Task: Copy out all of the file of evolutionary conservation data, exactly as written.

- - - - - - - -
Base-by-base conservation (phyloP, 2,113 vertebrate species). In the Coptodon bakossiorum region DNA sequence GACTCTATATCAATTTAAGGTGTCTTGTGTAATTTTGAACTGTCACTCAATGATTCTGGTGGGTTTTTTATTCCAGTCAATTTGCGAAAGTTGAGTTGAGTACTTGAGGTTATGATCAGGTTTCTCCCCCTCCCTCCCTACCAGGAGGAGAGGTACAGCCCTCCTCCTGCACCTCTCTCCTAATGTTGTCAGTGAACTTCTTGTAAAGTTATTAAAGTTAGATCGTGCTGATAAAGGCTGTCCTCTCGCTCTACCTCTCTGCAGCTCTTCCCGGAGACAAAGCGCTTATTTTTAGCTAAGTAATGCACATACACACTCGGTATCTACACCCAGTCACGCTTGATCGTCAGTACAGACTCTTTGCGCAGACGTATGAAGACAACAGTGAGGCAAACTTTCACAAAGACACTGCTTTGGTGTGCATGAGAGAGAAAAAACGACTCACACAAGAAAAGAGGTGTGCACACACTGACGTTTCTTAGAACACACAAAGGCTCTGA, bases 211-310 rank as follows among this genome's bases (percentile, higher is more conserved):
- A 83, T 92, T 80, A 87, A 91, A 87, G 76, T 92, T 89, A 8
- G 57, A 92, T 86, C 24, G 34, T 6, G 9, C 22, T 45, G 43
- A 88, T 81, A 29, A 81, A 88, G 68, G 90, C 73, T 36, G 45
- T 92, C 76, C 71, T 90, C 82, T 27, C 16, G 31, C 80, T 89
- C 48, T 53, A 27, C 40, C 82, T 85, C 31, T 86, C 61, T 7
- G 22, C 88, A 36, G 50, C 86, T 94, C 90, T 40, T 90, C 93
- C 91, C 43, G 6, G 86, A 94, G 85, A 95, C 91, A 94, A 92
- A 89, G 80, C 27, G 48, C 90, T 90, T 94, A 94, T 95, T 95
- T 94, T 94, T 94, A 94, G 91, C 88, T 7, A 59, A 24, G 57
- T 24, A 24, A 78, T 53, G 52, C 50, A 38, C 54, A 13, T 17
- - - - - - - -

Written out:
Base-by-base conservation (phyloP, 2,113 vertebrate species). In the Coptodon bakossiorum region DNA sequence GACTCTATATCAATTTAAGGTGTCTTGTGTAATTTTGAACTGTCACTCAATGATTCTGGTGGGTTTTTTATTCCAGTCAATTTGCGAAAGTTGAGTTGAGTACTTGAGGTTATGATCAGGTTTCTCCCCCTCCCTCCCTACCAGGAGGAGAGGTACAGCCCTCCTCCTGCACCTCTCTCCTAATGTTGTCAGTGAACTTCTTGTAAAGTTATTAAAGTTAGATCGTGCTGATAAAGGCTGTCCTCTCGCTCTACCTCTCTGCAGCTCTTCCCGGAGACAAAGCGCTTATTTTTAGCTAAGTAATGCACATACACACTCGGTATCTACACCCAGTCACGCTTGATCGTCAGTACAGACTCTTTGCGCAGACGTATGAAGACAACAGTGAGGCAAACTTTCACAAAGACACTGCTTTGGTGTGCATGAGAGAGAAAAAACGACTCACACAAGAAAAGAGGTGTGCACACACTGACGTTTCTTAGAACACACAAAGGCTCTGA, bases 211-310 rank as follows among this genome's bases (percentile, higher is more conserved):
- A 83, T 92, T 80, A 87, A 91, A 87, G 76, T 92, T 89, A 8
- G 57, A 92, T 86, C 24, G 34, T 6, G 9, C 22, T 45, G 43
- A 88, T 81, A 29, A 81, A 88, G 68, G 90, C 73, T 36, G 45
- T 92, C 76, C 71, T 90, C 82, T 27, C 16, G 31, C 80, T 89
- C 48, T 53, A 27, C 40, C 82, T 85, C 31, T 86, C 61, T 7
- G 22, C 88, A 36, G 50, C 86, T 94, C 90, T 40, T 90, C 93
- C 91, C 43, G 6, G 86, A 94, G 85, A 95, C 91, A 94, A 92
- A 89, G 80, C 27, G 48, C 90, T 90, T 94, A 94, T 95, T 95
- T 94, T 94, T 94, A 94, G 91, C 88, T 7, A 59, A 24, G 57
- T 24, A 24, A 78, T 53, G 52, C 50, A 38, C 54, A 13, T 17